Celestun eco-boat tour
Pink Flamingos and other rare birds in Yucatan, Mexico
Birds of a feather flock together
Celestun Wildlife Refuge is a 146,000 acre biosphere reserve spans the border between the states of Campeche and Yucatan on the west coast of the Yucatan peninsula. It is one of few places in the world where you can see thousands of pink flamingos en masse, in the wild. We started in Merida for the 60+ mile drive south to Celestun. It was Thanksgiving week 2004 and we knew there would be plenty of pink flamingos there and even more in December. The road goes through lots of small villages that never see tourism but if you follow the Celestun and Campeche signs it's easy to find.
The guided boat tour
The boats are on the west side of the bridge you have to cross to get to Celestun. This is the official entrance to the estuary section of the park which actually comprises less than 10% of the Celestun biosphere reserve. The pavilion building has information about the reserve and sells the boat tour tickets.
Getting out on the water and skimming across the flat waters of the estuary is exhilarating. You won't have to worry about sea-sickness medications because the estuary is small enough to not generate big waves. The first birds we saw were rare white pelicans (below) who migrate as far north as Canada. Unlike the more common brown pelicans who plunge from the sky to catch their fish, the white pelicans work together to round-up fish, then stick their heads underwater and scoop them up with their bills. The American white pelican has a wing span up to 9½ feet and is one of the largest birds in North America.
The American white pelican
Pink flamingos in the distance
We could see the pink flamingos (Phoenicopterus ruper) in the distance, looking like a long pink line across the water. Apparently their bright color is a result of their diet which is rich in shrimp-like crustaceans that are orange/pink in color. These are loaded with carotene, the same thing that makes carrots orange, and if flamingos did not eat carotene rich food their feathers would turn white.
About the flamingos
Flamingos are very social birds and are typically seen in groups. They have very long necks, long pink legs, big webbed pink feet and orange eyes. Full grown adult flamingoes are about four feet tall. They have a yellow/orange bill with a black tip, shaped like a short boomerang with a downward turn on the end. Flamingos actually eat with their heads upside down and filter out crustaceans, insects and nutrients from the water with a comb-like organ on their tongue. Guides are not supposed to get too close to the birds so a pair of binoculars is recommended. Most of the photos we took were with a zoom lens.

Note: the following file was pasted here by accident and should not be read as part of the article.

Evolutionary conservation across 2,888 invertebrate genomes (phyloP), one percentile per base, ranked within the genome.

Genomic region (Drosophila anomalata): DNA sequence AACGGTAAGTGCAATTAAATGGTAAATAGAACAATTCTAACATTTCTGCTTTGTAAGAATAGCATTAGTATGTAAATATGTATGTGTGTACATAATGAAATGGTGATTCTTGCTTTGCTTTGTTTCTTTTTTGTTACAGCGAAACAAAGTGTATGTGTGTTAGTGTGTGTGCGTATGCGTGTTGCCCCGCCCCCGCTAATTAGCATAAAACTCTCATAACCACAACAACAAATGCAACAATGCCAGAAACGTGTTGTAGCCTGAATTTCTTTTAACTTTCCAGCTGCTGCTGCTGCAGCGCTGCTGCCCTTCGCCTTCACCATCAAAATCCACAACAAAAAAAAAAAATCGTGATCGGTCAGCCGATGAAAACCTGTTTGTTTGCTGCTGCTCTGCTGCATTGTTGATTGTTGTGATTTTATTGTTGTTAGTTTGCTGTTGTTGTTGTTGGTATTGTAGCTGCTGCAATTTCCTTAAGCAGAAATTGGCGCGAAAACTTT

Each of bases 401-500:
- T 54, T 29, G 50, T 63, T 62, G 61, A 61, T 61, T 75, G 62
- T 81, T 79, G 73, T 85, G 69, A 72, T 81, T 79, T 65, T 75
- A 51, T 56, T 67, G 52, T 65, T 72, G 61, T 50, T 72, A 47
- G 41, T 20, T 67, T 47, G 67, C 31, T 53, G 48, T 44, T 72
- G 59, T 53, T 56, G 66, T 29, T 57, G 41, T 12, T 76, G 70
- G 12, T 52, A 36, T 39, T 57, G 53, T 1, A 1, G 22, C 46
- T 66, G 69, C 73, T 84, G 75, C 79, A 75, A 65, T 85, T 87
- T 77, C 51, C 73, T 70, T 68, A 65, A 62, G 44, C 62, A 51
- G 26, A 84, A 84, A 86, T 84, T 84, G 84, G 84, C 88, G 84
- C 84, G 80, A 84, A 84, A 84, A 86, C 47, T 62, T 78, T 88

above, flamingos on the wing coming in for a landing
below, long legs for wading through the shoals
flamingos cruise the 22.5 kms of the "Ría de Celestún" looking for their next meal
Bird species to be seen
Some of the 300+ species you may see at Celestun are: cormorants, magnificent frigate birds, egrets, pelicans, and if you're lucky, ibises, ospreys, cardinals, orioles, motmots, woodpeckers, hummingbirds, flycatchers, kingfishers, herons, wood storks, hawks, vultures, sandpipers, roadrunners, owls, and more.
Entering the mangrove labyrinth
Breeding grounds for invertebrates
Narrow waterways create a labyrinth of passageways through the dense mangrove swamps that surround the estuary. The mangrove swamps are an important link in the chain of life because they convert sunlight into organic material which feeds the invertebrates. The invertebrates are food for small fish and many of the bird species in Celestun. Mangroves also provide a place for small fish to hide from predators.
Mangrove cenote surprise for a refreshing swim
below, magnificent frigate birds soar in tandem over the estuary looking for their next meal
The Gulf of Mexico beach
There is delicious seafood in Celestun town right on the beach. This is the first thing we did after our drive down from Merida, was go straight for the beach and a crab cake (difficult to get on the Riviera Maya). To get to Celestun town you drive past the estuary/bridge where the tour boats are and just continue straight.
The road ends at the beach. There are a several restaurants and a marina.
We ate at the restaurant on the right as you face the Gulf, at the end of the road you came in on; then we strolled the beach and took a few photos. The beach is wide and interesting with some sea shells, a few vendors, and on the south part a lighthouse. Fyi- Celestun means painted stone in Maya. If you find yourself near Merida and have time Celestun is an interesting full-day trip, especially during the winter months when there are more migratory birds and less rain. Celestun gets 80% of their rainfall from June to September.